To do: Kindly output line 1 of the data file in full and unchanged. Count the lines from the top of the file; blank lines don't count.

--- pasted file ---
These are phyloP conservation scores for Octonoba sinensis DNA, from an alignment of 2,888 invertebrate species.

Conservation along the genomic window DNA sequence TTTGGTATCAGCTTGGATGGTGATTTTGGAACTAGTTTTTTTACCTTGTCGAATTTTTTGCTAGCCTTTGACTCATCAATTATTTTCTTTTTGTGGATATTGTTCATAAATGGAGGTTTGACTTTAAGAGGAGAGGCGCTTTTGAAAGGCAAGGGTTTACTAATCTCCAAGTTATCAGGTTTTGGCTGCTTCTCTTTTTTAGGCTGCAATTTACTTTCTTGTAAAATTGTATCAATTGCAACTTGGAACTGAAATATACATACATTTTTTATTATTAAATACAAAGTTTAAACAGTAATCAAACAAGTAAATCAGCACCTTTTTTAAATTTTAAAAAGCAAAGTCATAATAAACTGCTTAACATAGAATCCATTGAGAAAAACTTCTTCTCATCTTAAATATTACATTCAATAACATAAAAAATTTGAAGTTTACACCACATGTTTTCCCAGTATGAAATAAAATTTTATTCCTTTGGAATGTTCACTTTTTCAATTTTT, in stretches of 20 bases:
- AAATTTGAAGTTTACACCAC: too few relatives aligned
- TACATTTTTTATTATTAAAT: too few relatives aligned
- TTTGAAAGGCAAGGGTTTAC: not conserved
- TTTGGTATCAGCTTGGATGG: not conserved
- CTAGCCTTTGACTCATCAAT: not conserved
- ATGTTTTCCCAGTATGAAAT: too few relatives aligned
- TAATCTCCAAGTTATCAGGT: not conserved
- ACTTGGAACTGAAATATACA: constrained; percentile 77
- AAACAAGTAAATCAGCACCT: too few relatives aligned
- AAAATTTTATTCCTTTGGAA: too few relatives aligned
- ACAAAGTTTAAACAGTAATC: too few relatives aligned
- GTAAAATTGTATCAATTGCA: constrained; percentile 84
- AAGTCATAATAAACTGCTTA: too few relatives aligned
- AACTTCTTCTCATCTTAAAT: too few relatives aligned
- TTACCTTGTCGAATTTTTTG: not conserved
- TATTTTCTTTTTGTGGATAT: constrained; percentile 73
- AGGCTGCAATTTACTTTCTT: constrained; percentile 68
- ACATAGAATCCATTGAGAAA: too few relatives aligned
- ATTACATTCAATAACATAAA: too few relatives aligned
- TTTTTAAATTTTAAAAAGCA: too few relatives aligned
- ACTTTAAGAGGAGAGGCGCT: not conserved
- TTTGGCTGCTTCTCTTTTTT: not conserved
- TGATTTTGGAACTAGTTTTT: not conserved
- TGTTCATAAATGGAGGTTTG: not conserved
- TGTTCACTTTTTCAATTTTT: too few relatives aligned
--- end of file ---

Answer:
These are phyloP conservation scores for Octonoba sinensis DNA, from an alignment of 2,888 invertebrate species.